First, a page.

Wright outraised and outspent Paschall more than 8 to 1. Wright is an award-winning prosecutor widely considered one of the best in the state, and she is universally admired and respected by every judge and almost every attorney within 100 miles of the courthouse. When she became district attorney as Danny Craig ascended into his Superior Court judgeship, Wright became on day one the most experienced prosecuting DA to ever take over the local office.

There was not a hint, not a whisper, not a word of serious controversy or complaint about her service from anyone who matters. Not one damn peep. This race should not have been close; actually, in the grand scheme of things, it never should have been considered.

Yet Paschall nailed her in Richmond County by 15,741 votes.

Thank goodness for Wright, and for the sanity of the Augusta Judicial Circuit, she would ultimately win the three-county district on the strength of a 75-percent strong margin of victory in Columbia County. In Burke County it was practically a 50-50 split. Wright took the circuit wide race by about 15,000 total votes.

There were other black-white races in Augusta’s 2012 elections that finished in similar lopsided totals, with blacks coming out on top: Harry James beating Carlton Vaughn for probate judge, Kelli McIntyre defeating Chuck Evans for solicitor and, of course, Richard Roundtree beating Freddie Sanders for sheriff. In each of those races, an argument could be made that the black candidate was unquestionably qualified and “better known” if not more popular than the white counterpart. But that statement cannot be made in the case of Paschall vs. Wright. Not even close. Thus we have the heart of “The Paschall Principle.” There appears to be a baseline of voters in Augusta elections who apparently will not cross the race barrier (black to white), even if a clearly inferior black candidate stands against an exemplary white candidate.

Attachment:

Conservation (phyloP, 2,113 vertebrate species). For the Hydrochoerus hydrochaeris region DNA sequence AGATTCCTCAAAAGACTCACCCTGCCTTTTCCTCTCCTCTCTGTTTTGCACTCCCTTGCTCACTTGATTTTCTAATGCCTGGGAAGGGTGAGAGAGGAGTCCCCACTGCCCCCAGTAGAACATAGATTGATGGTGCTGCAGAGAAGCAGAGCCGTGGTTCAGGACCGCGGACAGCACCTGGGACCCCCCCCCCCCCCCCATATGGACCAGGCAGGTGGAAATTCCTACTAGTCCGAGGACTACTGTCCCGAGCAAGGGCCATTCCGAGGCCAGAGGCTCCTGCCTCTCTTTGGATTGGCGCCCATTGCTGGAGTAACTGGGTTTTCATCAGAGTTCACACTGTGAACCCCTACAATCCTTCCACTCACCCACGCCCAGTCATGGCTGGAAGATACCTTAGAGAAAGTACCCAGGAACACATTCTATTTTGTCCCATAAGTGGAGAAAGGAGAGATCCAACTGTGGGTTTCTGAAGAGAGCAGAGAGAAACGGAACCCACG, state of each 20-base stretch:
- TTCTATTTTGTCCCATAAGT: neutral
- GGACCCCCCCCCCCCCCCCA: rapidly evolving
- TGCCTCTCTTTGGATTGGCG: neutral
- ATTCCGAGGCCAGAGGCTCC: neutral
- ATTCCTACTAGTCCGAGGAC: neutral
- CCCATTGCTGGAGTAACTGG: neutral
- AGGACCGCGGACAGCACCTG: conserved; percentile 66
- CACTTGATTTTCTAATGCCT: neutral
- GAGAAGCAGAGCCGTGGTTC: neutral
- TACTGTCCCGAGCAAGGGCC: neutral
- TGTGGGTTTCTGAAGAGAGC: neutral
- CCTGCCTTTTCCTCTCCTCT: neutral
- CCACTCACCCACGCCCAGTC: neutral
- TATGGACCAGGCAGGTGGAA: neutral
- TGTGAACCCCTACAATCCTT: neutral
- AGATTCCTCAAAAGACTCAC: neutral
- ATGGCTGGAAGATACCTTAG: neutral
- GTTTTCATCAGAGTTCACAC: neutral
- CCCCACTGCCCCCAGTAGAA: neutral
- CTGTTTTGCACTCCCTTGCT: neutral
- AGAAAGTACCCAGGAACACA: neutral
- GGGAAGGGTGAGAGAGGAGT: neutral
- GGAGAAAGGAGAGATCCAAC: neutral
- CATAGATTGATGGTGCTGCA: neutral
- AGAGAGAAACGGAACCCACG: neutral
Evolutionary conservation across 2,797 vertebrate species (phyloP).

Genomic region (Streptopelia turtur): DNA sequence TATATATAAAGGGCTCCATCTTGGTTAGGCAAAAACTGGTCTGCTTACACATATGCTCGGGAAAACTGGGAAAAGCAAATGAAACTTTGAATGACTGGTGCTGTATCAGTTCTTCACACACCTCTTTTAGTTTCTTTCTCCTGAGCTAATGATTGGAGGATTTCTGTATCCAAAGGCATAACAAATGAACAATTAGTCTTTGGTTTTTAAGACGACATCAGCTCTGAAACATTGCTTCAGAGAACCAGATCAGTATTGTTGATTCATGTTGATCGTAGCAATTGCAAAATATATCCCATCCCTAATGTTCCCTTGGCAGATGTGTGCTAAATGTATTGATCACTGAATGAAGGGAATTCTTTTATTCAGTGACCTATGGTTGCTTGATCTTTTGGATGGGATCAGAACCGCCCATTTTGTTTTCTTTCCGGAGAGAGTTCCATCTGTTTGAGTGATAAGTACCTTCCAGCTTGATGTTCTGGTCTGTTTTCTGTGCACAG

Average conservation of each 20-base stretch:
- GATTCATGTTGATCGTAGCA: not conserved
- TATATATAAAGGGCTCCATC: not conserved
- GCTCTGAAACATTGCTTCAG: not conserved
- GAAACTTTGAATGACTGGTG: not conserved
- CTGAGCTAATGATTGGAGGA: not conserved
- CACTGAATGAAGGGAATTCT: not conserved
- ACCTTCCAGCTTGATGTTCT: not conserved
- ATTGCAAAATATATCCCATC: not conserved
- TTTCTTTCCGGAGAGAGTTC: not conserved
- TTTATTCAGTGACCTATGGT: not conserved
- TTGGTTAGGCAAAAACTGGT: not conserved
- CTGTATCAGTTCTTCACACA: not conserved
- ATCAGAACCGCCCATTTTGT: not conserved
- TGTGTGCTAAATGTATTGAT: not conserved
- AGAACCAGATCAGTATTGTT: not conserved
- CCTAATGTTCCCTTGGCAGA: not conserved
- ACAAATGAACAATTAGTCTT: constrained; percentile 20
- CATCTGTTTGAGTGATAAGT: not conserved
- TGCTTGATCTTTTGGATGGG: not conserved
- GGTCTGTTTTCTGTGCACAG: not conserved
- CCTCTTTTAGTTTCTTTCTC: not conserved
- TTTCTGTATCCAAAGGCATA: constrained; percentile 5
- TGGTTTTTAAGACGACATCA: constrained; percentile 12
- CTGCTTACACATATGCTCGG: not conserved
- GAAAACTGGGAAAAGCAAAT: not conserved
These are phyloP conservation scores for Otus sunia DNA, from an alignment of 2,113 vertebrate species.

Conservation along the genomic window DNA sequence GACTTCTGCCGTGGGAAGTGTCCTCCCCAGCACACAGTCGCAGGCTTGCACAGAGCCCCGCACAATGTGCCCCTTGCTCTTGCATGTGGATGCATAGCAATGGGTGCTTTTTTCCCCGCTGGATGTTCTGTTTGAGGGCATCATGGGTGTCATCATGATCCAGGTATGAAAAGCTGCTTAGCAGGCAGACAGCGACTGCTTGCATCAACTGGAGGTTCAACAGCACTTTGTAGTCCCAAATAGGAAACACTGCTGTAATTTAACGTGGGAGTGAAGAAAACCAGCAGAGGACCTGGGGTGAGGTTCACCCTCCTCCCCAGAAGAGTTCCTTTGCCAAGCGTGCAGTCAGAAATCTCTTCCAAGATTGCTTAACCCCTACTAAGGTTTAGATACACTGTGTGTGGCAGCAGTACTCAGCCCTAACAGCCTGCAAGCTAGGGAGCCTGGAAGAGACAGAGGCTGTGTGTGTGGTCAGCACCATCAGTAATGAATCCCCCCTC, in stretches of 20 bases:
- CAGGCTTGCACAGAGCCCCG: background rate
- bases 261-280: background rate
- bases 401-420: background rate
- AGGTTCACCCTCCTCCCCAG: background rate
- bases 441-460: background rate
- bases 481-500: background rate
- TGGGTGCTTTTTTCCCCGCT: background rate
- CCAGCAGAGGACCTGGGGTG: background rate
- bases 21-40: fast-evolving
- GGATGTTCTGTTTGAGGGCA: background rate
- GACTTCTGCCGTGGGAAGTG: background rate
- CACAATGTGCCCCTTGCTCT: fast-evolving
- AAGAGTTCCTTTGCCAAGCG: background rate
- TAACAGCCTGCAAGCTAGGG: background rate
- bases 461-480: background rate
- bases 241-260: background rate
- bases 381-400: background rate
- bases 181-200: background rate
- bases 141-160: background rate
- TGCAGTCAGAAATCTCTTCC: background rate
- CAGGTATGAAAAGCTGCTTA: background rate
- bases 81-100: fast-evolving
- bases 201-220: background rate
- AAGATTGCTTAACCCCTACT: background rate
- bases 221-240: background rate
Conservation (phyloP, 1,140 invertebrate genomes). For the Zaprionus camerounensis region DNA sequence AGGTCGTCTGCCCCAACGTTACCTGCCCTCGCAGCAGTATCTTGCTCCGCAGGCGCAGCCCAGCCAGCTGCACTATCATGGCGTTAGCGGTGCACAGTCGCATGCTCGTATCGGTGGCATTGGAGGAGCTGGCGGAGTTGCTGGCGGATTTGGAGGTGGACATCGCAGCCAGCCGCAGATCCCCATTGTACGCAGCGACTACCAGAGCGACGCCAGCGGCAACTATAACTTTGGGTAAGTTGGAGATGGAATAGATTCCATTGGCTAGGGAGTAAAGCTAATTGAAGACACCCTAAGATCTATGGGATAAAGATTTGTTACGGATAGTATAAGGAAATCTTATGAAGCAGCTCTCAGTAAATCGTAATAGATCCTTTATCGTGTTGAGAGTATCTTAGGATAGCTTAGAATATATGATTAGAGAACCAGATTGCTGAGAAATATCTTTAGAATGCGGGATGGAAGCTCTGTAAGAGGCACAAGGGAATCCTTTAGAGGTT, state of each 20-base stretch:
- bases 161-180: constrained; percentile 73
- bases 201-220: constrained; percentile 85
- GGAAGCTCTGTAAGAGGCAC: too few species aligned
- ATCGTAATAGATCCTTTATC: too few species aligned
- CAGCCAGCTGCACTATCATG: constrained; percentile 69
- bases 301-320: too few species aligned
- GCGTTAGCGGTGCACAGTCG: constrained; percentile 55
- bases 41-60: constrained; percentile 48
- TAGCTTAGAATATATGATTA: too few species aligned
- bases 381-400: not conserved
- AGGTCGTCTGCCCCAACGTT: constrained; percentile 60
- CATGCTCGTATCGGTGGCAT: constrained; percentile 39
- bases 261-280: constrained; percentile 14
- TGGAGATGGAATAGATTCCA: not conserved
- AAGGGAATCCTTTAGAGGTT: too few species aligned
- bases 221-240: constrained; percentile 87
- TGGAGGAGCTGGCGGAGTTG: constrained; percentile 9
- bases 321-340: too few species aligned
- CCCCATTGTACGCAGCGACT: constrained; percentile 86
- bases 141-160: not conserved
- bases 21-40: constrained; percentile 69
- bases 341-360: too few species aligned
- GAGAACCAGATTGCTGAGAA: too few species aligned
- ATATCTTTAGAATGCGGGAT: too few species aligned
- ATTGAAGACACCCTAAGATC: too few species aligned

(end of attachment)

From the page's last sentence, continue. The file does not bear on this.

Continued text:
So what does it mean? It means that black folks are closer than they have ever been to controlling 100 percent of the important, city-wide elected offices in Augusta. The coroner and marshal (both white males) are likely to be the next to go, and while Clerk of Court Elaine Johnson benefited from an incredibly poor and unqualified primary opponent this time around, you can bet she will be targeted soon again.

Unlike we saw in the 2012 district attorney contest, the current announced black candidates for mayor are proven public servants who are well known and quite personally popular among a broad base of supporters. The possible white candidates, Joe Jackson and Brad Usry, are also popular and well liked, but they appear to simply be the wrong color.

Some would say that President Obama’s presence in the election ginned up the local minority vote, and that excitement translated well across the board for black candidates. Maybe so, but given the huge margin of victory Paschall took over Wright, there is enough cushion there to allow for a serious reduction in total votes and still see a convincing win for a minority candidate.

Clip this article, and we can compare notes the day after the election.